One such captain is Chyrim, who has the distinction of being the second Klingon Empire aligned character I created.  The character is a (sigh) Tactical captain (I swear, I DO make other types of captains…), and originally my goal was to have him go hard on the assault ships, the “raptors”, which were the functional equivalent of Starfleet’s escort ships-in other words, hit hard, hit fast…with hull like tissue paper.  (It isn’t really that bad.)  I regret to say that I never did come up with a name for his species, but I did envision it as sort of an almost barbarian species; think Cimmerians in Space.  A warlike species is one that would work nice and neat with the Klingon Empire.  It’s worth noting that, when creating a character for the Klingons, I’m always thinking about “why is this person in the Klingon Defense Force?”  Klingons have a very specific code of honor and viewpoint towards warfare-and it’s not really shared by their allied species such as the Naussicans, Letheans, Gorn, or Orions.  So I had to consider why a) Chyrim would join the Klingons, and b) why the Klingons would follow him.  Hence, the idea to go barbarian.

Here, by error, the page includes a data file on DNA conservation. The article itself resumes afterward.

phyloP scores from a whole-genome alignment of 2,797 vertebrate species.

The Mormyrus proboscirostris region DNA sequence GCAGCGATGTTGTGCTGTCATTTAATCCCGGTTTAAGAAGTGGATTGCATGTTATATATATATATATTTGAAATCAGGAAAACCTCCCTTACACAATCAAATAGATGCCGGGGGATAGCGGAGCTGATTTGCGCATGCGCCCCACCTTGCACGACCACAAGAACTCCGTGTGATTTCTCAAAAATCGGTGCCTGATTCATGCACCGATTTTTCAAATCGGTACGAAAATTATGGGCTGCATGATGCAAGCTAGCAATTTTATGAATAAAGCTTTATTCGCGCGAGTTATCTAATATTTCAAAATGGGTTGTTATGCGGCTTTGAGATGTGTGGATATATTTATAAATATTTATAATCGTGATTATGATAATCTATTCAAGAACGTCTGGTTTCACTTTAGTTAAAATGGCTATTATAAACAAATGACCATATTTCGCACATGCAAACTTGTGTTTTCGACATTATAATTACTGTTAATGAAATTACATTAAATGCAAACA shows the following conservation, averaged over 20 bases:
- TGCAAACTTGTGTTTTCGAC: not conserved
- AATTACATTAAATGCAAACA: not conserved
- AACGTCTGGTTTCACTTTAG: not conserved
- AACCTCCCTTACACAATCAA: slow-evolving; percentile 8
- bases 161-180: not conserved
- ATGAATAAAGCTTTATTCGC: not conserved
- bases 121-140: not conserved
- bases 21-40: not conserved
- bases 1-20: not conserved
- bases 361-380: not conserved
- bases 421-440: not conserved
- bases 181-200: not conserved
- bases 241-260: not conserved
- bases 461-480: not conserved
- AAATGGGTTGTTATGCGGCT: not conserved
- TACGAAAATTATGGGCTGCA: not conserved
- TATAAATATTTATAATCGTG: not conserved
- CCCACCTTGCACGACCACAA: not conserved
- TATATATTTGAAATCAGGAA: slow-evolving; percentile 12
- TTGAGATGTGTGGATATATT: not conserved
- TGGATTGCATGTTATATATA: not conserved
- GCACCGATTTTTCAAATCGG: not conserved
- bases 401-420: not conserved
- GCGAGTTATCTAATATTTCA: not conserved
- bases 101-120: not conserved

With that in mind, I had a general idea as to his appearance-at least as far as outfits go.  Originally, it was pretty limited-this was early in the game’s life, after all.  But when veteran rewards started coming available, I could slap on fur-lined costume parts, and really play up the barbarian look.  As for the alien look itself, I wanted to give him a long, narrow sort of head, and I wrinkled it up substantially from one of the alien facial options.  His skin is more on the greenish side-something I sort of regret, but at the time, I hadn’t used green skin tones much.